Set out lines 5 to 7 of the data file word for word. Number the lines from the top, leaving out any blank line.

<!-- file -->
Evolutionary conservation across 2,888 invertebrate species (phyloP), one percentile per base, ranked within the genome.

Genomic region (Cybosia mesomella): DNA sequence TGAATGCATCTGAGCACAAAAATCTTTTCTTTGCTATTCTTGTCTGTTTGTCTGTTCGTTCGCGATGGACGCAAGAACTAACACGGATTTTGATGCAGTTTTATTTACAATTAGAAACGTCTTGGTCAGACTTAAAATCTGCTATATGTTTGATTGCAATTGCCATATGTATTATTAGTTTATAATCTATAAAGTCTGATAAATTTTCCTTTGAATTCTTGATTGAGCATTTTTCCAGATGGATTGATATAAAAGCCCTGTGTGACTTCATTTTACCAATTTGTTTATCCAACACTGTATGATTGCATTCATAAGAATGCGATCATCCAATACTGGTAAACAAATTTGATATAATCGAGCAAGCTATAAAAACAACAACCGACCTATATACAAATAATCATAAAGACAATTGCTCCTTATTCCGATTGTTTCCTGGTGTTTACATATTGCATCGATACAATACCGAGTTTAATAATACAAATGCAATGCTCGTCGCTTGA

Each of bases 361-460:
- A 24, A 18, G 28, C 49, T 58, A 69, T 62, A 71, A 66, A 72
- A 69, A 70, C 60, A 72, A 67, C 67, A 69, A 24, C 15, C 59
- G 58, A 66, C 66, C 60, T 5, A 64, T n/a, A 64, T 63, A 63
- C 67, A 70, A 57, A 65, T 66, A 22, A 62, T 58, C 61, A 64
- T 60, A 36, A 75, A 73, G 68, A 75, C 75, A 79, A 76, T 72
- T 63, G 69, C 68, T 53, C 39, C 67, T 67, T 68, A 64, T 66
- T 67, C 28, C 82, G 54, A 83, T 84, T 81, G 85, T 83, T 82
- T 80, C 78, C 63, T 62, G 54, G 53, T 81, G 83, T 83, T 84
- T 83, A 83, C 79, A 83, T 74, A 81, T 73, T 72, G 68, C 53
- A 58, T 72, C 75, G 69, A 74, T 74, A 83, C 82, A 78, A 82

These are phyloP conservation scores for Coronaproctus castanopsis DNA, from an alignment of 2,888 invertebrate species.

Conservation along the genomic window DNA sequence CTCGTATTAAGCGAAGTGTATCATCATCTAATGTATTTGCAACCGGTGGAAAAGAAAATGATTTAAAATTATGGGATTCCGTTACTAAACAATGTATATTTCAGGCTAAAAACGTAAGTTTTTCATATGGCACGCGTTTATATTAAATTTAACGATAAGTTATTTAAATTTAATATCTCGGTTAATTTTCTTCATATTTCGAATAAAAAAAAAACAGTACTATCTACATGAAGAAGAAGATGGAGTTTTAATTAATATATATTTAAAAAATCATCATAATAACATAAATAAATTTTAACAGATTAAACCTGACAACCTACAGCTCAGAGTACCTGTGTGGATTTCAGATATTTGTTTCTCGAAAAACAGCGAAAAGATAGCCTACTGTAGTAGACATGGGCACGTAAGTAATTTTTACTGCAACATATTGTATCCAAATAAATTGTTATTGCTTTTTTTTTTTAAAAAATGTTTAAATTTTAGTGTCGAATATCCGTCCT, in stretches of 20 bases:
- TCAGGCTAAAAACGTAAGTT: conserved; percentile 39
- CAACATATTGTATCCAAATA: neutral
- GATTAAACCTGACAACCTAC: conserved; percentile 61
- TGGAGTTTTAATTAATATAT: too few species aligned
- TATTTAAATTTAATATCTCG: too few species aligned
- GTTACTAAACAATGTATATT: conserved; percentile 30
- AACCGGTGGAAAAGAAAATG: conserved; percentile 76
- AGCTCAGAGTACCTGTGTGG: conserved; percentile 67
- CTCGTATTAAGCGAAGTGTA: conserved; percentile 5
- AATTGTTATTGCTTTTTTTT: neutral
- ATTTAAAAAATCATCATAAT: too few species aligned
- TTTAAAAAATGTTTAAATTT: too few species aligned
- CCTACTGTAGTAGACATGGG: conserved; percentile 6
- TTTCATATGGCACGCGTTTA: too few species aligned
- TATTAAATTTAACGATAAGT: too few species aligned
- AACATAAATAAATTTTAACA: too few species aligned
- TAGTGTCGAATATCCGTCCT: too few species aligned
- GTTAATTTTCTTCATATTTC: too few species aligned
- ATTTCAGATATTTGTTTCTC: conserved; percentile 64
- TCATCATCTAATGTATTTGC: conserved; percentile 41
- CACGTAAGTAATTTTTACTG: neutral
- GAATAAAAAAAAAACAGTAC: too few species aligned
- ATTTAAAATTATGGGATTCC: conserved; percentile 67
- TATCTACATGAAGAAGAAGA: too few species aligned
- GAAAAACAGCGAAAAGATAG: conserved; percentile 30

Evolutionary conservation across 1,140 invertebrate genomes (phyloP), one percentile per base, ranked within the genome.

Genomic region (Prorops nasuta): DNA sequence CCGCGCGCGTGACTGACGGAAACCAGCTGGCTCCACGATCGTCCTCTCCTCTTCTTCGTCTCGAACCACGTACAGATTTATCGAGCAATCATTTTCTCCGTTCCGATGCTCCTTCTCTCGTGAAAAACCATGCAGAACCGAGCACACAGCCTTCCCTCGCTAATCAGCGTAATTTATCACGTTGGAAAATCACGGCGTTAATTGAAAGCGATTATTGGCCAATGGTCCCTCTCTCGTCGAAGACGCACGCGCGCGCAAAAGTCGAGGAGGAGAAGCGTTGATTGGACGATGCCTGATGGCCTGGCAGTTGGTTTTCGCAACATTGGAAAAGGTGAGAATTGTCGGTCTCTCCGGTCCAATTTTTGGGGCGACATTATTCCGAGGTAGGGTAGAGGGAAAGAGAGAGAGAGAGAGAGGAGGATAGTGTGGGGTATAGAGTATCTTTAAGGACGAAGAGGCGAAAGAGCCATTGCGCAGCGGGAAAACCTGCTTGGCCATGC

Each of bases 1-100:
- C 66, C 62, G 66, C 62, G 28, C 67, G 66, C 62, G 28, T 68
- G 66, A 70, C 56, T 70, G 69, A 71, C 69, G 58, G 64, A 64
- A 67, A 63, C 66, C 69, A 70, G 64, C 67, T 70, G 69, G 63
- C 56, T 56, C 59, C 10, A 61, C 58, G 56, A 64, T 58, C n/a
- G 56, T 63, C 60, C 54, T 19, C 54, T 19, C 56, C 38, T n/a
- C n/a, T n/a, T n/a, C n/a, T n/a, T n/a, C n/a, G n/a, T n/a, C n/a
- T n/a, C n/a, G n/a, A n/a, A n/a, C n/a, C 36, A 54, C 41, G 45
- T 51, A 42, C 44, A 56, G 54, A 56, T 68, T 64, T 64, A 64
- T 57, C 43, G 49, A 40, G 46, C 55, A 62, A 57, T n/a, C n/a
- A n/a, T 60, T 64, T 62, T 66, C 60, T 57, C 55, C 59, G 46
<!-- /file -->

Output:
- A 69, A 70, C 60, A 72, A 67, C 67, A 69, A 24, C 15, C 59
- G 58, A 66, C 66, C 60, T 5, A 64, T n/a, A 64, T 63, A 63
- C 67, A 70, A 57, A 65, T 66, A 22, A 62, T 58, C 61, A 64